were them I would eat bread and cheese first."

The next time _M.L.B._ visits Scotland, let him ask the first peasant
he meets how to keep eggs fresh for years; and he will answer _rub a
little oil or butter over them, within a day or two after laying, and
they will keep any length of time, perfectly fresh_. This discovery,
which was made in France by the great Reamur, depends for its success
upon the oil filling up the pores of the egg-shell, and thereby
cutting off the perspiration between the fluids of the egg and
the atmosphere, which is a necessary agent in putrefaction. The
preservation of eggs in this manner, has long been practised in all
"braid Scotland;" but it is not so much as known in our own boasted
land of stale eggs and bundle-wood.

In Edinburgh, I mean the Scottish and not the Irish capital, _M.L.B._
may actually eat _new laid_ eggs a _year old!_ How is it that this
great comfort is not practised in the navy? The Scotch have also a
hundred other domestic practices for the saving of the hard earned
"siller;" and are far from the commission of any such idle waste as
_M.L.B._'s story exhibits. S.S.

P.S. Tinder-boxes are unknown in Scotland, and I am sure _M.L.B._ if
he wants a business would as readily make his fortune by selling them,
as the Yorkshireman who went to the West Indies with a cargo of great

* * * * *



(_For the Mirror_.)

On the slope of Life's decline,
The landmark reached of _forty-nine_,
Thoughtful on this heart of mine
Strikes the sound of forty-nine.
Greyish hairs with brown combine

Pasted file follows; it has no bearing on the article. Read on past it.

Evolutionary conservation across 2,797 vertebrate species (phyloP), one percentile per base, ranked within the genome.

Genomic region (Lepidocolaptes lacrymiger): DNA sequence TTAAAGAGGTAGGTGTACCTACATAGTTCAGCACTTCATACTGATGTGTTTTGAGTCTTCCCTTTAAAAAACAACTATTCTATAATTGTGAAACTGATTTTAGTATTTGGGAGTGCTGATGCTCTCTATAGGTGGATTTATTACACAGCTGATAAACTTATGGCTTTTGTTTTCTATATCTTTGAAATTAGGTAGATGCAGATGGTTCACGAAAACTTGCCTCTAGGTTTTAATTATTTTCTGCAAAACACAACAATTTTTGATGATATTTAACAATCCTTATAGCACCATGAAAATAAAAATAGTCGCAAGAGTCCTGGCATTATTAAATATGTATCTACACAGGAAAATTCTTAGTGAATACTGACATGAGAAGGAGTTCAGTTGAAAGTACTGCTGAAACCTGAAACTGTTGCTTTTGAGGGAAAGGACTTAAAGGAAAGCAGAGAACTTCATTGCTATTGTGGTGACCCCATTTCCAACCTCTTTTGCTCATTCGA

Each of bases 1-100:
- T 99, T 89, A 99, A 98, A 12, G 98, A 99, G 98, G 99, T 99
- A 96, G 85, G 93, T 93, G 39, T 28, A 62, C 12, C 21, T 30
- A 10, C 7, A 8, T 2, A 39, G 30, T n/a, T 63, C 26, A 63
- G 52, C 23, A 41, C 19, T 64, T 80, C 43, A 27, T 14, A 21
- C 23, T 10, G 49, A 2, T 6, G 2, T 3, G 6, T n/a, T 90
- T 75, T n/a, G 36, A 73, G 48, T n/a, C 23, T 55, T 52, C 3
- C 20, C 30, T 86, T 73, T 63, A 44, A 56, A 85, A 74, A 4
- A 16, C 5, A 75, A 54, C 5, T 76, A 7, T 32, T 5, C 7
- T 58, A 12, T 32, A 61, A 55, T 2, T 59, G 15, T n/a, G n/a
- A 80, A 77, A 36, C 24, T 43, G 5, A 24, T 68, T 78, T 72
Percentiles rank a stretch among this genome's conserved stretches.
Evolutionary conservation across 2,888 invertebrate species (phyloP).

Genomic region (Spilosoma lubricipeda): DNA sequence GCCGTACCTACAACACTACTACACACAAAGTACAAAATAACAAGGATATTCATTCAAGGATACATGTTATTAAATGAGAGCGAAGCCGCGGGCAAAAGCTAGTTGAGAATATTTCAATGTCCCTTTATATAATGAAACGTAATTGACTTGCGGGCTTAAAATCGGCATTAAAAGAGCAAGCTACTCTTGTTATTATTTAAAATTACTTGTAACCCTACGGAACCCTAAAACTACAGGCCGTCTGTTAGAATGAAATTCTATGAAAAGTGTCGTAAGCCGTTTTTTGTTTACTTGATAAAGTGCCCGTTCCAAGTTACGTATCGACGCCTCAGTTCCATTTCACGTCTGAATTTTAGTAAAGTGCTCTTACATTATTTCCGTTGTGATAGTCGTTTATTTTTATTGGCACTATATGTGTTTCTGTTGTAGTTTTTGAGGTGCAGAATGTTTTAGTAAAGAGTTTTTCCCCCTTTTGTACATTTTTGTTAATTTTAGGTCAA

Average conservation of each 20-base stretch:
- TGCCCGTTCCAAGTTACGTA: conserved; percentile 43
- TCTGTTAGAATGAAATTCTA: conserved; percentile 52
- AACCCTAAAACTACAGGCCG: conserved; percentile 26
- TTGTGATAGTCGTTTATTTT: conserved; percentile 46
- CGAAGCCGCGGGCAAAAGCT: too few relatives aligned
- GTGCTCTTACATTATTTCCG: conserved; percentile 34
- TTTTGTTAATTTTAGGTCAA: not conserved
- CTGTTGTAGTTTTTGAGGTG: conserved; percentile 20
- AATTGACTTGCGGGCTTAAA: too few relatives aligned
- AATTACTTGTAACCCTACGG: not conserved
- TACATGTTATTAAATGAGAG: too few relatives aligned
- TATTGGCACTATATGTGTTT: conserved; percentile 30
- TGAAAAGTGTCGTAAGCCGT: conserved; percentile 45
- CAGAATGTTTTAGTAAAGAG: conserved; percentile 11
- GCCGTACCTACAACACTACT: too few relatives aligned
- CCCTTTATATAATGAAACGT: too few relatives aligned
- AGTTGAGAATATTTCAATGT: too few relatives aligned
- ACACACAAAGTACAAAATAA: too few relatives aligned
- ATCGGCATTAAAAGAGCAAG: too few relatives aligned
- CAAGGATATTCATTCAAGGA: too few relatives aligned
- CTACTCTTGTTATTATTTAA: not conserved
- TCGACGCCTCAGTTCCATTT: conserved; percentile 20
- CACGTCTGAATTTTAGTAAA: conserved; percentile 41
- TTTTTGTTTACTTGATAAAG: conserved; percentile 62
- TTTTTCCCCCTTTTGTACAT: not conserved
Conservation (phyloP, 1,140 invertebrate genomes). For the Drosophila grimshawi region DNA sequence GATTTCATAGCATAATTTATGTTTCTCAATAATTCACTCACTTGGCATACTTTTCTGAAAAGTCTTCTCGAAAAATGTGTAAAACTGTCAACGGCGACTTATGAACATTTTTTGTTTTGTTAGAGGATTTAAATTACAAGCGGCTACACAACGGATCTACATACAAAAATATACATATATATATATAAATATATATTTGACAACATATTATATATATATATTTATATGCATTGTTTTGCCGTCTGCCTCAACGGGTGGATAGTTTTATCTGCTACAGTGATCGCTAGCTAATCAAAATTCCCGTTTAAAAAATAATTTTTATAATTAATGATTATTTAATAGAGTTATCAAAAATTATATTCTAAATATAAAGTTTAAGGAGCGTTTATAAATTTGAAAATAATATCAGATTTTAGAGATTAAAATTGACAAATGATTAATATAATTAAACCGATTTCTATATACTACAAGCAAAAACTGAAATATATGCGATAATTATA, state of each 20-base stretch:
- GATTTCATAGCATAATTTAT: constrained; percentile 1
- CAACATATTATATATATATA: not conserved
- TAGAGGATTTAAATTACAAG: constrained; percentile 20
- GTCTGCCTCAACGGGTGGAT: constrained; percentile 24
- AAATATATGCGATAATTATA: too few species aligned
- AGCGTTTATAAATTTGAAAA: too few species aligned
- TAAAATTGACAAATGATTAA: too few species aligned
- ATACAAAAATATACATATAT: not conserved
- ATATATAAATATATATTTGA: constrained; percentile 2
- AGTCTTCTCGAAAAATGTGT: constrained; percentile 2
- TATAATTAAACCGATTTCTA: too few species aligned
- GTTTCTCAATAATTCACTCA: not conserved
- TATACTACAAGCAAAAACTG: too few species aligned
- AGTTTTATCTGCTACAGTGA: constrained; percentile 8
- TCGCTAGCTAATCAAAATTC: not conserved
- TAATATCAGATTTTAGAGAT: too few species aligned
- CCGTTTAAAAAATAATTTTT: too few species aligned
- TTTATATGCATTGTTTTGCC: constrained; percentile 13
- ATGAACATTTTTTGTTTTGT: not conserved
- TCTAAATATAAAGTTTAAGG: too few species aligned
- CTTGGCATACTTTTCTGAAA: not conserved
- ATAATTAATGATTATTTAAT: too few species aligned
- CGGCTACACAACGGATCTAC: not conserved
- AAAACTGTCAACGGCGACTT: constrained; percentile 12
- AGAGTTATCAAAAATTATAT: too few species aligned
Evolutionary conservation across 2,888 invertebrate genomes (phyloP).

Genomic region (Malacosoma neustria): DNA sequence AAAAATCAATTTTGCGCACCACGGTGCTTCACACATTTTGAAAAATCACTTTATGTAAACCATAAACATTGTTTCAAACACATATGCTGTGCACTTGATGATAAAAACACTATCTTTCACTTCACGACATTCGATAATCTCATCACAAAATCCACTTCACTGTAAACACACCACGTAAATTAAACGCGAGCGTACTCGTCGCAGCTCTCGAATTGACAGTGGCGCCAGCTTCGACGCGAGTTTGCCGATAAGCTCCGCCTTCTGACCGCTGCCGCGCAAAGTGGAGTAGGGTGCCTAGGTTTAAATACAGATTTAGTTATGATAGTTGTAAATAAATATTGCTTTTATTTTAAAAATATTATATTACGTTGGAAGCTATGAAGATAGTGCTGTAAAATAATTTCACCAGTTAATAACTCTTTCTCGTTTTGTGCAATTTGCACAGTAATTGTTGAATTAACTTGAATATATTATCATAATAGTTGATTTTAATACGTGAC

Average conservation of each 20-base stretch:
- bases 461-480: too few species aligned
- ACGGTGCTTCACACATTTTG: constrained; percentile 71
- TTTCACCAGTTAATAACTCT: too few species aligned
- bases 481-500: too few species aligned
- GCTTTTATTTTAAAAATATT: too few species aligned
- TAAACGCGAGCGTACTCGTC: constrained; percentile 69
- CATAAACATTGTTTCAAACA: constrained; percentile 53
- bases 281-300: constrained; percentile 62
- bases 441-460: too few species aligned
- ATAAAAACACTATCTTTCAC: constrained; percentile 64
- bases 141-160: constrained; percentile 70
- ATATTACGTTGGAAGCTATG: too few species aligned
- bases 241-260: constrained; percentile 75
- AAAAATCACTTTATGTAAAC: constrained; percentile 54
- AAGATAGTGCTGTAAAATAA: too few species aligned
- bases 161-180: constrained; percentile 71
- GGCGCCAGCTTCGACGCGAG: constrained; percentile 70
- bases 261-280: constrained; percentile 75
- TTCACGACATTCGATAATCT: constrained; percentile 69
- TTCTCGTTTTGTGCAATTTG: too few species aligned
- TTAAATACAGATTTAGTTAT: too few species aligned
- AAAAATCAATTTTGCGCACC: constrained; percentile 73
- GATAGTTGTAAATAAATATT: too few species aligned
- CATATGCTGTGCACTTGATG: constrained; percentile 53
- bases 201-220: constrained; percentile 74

To note Time's hand--and forty-nine.
Sunny hours that used to shine,
Shadow o'er at forty-nine.
Of youthful sports the joys decline,
Symptoms strong of forty-nine.
The dance I willingly resign,
To lighter heels than forty-nine.

* * * * *

Yet, why anxiously repine?
Pleasures wait on forty-nine.

Social pleasures--joys benign--
Still are found at forty-nine.
With a friend to go and dine,
What better age than forty-nine?
Ladies with me sip their wine,
Though they know I'm forty-nine.
Tea and chat, and wit combine,
To enliven musing forty-nine.
Let harmony its chords untwine,
Music charms at forty nine.
O'er wasting care let croakers whine,
Care we'll defy at forty-nine.
Fifty shall not make me pine--
Why lament o'er forty-nine.
Joys let's trace of "Auld Lang Syne,"
Memory's fresh at forty-nine.
Then fill a cup of rosy wine,
And drink a health to FORTY-NINE.

W. W.

* * * * *


* * * * *


_The Quadrant_

The principle of _suum cuique_ is felicitously enforced in that
ostentatious but rather heavy piece of architecture, the Regent
Quadrant, the pillars of which exhibit from time to time different
colours, according to the fancy of the shop-owners to whose premises
respectively they happen to belong. Thus, Mr. Figgins chooses to see
his side of a pillar painted a pale chocolate, while his neighbour
Mrs. Hopkins insists on disguising the other half with a coat of light
cream colour, or haply a delicate shade of Dutch pink; so that the
identity of material which made it so hard for Transfer, in Zeluco,
to distinguish between his metal Venus and Vulcan, is often the only
incident that the two moieties have in common.


The few squares that existed in London antecedent to 1770, were rather
sheep-walks, paddocks, and kitchen gardens, than any thing else.
Grosvenor Square in particular, fenced round with a rude wooden
railing, which was interrupted by lumpish brick piers at intervals of